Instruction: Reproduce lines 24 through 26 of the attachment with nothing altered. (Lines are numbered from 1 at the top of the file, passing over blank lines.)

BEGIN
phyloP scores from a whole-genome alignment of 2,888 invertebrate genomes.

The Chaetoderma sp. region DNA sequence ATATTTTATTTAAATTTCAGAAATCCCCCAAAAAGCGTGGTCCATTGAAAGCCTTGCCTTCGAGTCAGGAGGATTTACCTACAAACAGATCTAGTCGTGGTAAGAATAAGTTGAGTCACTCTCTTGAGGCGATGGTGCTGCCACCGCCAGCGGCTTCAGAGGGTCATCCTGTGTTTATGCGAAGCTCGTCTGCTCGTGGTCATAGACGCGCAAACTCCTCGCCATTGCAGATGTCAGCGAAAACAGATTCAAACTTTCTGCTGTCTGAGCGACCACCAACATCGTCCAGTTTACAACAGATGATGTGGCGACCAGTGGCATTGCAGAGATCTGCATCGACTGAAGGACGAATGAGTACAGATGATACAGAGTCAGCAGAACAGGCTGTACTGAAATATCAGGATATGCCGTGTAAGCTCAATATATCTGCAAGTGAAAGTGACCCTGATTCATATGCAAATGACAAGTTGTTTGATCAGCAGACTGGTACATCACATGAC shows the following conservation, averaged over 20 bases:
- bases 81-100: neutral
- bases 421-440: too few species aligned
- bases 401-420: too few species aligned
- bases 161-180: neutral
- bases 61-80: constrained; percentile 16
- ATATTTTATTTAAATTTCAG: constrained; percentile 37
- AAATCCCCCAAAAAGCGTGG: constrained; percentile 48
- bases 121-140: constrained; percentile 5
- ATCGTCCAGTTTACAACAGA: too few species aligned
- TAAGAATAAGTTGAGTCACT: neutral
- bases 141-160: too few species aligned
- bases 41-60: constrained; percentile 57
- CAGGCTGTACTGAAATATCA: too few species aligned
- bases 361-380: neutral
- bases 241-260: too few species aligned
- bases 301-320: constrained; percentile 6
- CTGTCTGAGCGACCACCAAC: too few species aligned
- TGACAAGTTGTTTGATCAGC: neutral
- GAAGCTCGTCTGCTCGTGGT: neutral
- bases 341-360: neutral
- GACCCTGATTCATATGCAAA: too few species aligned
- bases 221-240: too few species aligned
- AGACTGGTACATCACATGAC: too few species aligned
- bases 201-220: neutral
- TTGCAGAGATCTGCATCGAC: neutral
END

- bases 221-240: too few species aligned
- AGACTGGTACATCACATGAC: too few species aligned
- bases 201-220: neutral